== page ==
We’ve had the battlebuses, the party political broadcasts, even the photo opportunities with cuddly animals.
But we’ve now had well over a week of electioneering and I’ve yet to hear evidence of any official campaign anthems.
Maybe we’re not going to get them this time. Perhaps using a popular song or a familiar tune on the campaign trail has fallen out of fashion.
It wasn’t very long ago that they were very much all the rage. Tony Blair’s three election victories were each soundtracked by a (reasonably) contemporary hit: Things Can Only Get Better by D:Ream in 1997; Lifted by The Lighthouse Family in 2001; and Beautiful Day by U2 in 2005.
But in 2010 I’m pretty sure Labour ditched the idea of an official campaign song altogether – or if they did use something, it was nothing well-known.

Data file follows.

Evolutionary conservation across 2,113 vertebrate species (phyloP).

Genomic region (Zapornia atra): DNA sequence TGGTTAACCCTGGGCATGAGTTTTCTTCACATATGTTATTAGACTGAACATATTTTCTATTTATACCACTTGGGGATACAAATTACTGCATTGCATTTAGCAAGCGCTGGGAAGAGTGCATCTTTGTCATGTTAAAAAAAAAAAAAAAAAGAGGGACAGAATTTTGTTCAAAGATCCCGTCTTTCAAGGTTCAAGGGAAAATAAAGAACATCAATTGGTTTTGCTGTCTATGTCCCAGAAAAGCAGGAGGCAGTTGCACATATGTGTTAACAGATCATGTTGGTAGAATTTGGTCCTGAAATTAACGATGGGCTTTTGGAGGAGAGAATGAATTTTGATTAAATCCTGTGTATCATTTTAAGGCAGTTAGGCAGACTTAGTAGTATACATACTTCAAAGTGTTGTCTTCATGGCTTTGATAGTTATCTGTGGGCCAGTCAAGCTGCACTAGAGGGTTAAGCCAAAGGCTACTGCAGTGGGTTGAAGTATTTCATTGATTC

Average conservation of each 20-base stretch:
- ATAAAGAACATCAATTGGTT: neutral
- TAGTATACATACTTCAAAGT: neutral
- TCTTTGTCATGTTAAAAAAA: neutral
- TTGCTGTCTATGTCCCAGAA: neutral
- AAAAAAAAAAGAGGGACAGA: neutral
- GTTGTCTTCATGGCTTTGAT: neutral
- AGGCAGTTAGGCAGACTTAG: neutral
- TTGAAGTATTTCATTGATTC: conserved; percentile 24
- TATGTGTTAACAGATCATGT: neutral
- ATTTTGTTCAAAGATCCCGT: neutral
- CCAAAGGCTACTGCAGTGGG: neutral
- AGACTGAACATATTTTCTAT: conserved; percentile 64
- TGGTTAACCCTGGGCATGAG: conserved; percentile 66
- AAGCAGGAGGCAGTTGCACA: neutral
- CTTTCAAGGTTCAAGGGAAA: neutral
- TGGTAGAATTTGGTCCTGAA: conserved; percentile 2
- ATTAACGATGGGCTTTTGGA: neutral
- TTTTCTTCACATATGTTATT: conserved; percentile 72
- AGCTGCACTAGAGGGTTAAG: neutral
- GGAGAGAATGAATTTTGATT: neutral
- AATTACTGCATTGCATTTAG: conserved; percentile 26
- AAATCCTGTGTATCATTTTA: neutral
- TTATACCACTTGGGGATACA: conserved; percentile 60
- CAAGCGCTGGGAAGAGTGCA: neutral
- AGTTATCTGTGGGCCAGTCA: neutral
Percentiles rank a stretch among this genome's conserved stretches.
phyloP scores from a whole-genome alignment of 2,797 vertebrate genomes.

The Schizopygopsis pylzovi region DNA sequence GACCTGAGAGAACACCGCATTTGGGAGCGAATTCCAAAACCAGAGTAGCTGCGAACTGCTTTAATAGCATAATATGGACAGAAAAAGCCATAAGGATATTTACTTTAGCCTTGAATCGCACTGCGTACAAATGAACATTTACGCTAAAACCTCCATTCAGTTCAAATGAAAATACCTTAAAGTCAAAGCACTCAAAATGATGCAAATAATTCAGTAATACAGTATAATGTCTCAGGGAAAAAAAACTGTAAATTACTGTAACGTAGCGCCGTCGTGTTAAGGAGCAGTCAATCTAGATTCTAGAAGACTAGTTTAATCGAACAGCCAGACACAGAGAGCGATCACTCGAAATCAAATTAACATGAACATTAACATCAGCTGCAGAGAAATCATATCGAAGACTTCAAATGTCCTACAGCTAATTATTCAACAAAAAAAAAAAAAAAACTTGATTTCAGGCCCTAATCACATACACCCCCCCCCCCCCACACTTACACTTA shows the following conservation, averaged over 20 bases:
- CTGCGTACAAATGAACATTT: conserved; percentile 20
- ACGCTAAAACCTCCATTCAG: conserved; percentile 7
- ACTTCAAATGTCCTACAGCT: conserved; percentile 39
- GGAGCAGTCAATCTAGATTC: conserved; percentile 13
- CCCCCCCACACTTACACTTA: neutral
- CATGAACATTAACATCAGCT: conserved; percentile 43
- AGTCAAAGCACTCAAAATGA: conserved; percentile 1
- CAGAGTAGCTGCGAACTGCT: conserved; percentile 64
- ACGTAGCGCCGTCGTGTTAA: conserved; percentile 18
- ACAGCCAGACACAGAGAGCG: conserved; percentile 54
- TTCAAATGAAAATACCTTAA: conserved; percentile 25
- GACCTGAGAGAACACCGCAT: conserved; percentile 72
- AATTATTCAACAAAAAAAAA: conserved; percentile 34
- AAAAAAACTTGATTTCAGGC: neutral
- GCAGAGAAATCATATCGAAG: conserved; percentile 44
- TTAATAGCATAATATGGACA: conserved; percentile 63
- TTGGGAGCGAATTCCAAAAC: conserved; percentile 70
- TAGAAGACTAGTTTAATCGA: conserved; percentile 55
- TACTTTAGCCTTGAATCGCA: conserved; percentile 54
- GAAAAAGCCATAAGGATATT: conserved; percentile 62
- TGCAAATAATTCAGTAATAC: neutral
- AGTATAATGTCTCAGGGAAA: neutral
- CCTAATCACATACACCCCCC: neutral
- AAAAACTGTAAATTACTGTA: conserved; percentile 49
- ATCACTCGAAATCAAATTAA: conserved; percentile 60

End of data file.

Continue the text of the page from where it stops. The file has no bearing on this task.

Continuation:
The Lib Dems used the song New Beginning by the former Boyzone member Stephen Gately in 2001. In both 2005 and 2010 there was nothing.
As for the Conservatives, I’m pretty sure they’ve never appropriated a song for an election campaign, at least not officially. When they used a hit by the band Keane in 2010, one of the group’s members tweeted his horror and said the party had not been given permission to play the tune.
The Tories have instead preferred to commission instrumental pieces from composers, the most famous example being Andrew Lloyd Webber in 1992 – though in truth all he did was rearrange a bit of Henry Purcell.
There’s still time for one or more the parties in this year’s election to unveil an anthem. We’ve yet to have any proper manifesto launches, for example. That could be an ideal opportunity for a familiar tune to burst forth suddenly from a set of speakers and become forever more associated with a triumphant electoral victory or a humiliating nationwide flop. I’m all ears.